4-5min into this audio
4-5min into this audio
WOW! That would have been ugly…you could hear the controller just flipping…I know those guys really hump up there I can’t imagine how that felt.
The question is…why did Cayman 792 have to initiate a missed approach on their own, in VFR conditions…creating the conflict.
Too high, too fast maybe? I know those 737 “classics” don’t have the best slowing capabilities in the world…
Updated: FAA says no near-miss at JFK
The Associated Press July 7, 2008
An unstabilized approach will muck things up everytime. Go-arounds happen…they’re a fact of life. A majority of the time they are never an issue.
Let’s move on…
Because I have all this time on my hands I was listening again to the recording, and the this is what I picked up:
@ 4:13 in LAN is given position and hold
@4:47 in Cayman calls and says he’s crossing Rushy for the VOR, no response from tower
@4:55 LAN clear t/o
@5:45 Cayman keys the mic and begins to talk
@6:00 twr gives the abrupt command for the cayman to turn and maintain 1000’
@6:25 twr tells the LAN to turn due to the missed aprch by the Cayman.
The twr answered and cleared the hvy AF to land imm. after the initial call by Cayman to the tower. Sounds to me like in the height of the calls, twr just didn’t hear Cayman, he kept coming on the aprch. did not get clear to land so he had to go around…sound logical?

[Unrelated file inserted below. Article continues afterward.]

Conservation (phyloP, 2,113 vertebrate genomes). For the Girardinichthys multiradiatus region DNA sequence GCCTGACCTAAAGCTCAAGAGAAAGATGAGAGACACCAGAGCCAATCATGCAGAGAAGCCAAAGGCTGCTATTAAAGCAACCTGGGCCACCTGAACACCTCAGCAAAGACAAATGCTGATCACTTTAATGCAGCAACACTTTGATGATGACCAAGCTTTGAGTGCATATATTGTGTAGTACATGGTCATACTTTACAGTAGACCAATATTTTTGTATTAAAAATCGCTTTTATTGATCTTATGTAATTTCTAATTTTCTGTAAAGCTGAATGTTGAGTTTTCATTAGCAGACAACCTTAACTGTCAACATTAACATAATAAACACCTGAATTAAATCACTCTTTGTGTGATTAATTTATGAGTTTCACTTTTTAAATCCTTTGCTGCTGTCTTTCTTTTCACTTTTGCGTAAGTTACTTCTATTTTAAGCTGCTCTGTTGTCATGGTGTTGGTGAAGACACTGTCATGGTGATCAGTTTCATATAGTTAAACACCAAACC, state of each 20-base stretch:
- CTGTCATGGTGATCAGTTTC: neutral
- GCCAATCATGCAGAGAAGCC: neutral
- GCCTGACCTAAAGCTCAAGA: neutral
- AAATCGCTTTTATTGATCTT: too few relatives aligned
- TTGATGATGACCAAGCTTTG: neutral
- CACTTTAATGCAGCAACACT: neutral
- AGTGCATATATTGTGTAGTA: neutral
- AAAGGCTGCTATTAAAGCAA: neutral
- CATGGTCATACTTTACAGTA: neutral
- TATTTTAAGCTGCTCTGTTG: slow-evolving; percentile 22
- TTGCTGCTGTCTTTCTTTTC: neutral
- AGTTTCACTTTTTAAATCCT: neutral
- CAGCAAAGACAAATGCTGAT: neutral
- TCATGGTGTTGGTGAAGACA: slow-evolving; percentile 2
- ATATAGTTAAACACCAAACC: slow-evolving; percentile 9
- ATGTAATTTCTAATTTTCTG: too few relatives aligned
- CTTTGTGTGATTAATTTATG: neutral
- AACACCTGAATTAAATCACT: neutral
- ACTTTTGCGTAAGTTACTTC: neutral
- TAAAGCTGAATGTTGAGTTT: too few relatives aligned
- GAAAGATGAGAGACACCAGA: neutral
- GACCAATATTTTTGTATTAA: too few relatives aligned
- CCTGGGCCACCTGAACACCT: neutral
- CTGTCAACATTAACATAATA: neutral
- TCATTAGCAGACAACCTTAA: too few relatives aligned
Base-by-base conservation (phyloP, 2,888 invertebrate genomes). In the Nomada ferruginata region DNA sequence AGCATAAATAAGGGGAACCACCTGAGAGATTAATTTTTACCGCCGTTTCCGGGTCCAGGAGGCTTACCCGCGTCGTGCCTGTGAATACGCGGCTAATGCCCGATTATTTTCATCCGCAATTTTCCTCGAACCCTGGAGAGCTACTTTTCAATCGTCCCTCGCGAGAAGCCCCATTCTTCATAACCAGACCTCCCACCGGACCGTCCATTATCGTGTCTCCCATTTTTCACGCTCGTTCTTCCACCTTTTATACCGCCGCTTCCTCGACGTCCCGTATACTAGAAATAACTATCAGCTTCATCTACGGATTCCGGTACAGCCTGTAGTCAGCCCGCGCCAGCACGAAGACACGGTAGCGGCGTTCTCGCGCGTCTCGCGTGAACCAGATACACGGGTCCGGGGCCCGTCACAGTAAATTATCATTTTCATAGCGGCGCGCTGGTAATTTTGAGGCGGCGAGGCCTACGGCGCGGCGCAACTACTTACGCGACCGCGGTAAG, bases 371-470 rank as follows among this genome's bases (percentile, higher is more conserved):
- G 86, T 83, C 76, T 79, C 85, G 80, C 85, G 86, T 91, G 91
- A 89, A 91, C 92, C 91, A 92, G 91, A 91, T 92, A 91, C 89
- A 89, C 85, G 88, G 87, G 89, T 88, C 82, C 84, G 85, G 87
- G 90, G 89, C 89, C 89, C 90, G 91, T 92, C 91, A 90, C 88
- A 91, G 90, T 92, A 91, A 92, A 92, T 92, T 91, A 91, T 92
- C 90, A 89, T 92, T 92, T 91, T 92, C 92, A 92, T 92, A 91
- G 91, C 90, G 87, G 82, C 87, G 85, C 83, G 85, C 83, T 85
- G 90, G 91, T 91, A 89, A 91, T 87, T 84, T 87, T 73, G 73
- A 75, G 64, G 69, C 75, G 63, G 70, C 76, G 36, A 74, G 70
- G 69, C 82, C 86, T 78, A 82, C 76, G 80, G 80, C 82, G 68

If Cayman was at RUSHY, doesn’t that cross indicate “Decission height”?
No clearance to land means he was pouring on the fire and going around.
I think you might be right…I didn’t hear a cleared to land for Cayman, either…
RUSHY is the Final Approach Fix (FAF) at 5 miles DME from the VOR. MAHAL is the missed approach point.
Agreed that the tower controller did not respond to Cayman 792’s call at RUSHY as he was a little busy. However, there was ample dead airtime following to call the tower again. I put this on the Cayman crew for not trying another call to the tower before initiating their own go-around. You can surmise by the next Cayman 792 transmissions that there was a crew disconnect going on.
I agree that Cayman might have been “behind the airplane” and been more aggressive…
There could be a lot more here…the weather sounds like a factor for the arrivals…one aircraft says he picked up the runway at 800 feet…so if Cayman was behind the power curve the weather didn’t help him.
I wondered who the extra voice was just after the incident ( something about climb to 5000). Was the controller here a trainee with an instructor? Or was that a supervisor?
There was a lot going on (several of his departures hadn’t been switched to the NY Tracon yet, several arrivals…etc).
Also note how quickly the controller was relieved, so the tower knew that something serious had happened. That is standard procedure after an incident.
And, what was the staffing in the tower? How many eyeballs were looking out windows? Did the controller have a co ordinator helping him out with departure co ordination, etc? Why was only one local working instead of two at eight o’clock at night? I haven’t listened very closely, but it sure sounds like two locals about 10 minutes after the incident.
I’m not sure if that recording is only the tower. Some of those LiveATC recordings are scanners that cut off or miss transmissions.
It’ll be interesting to see what the NTSB comes up with.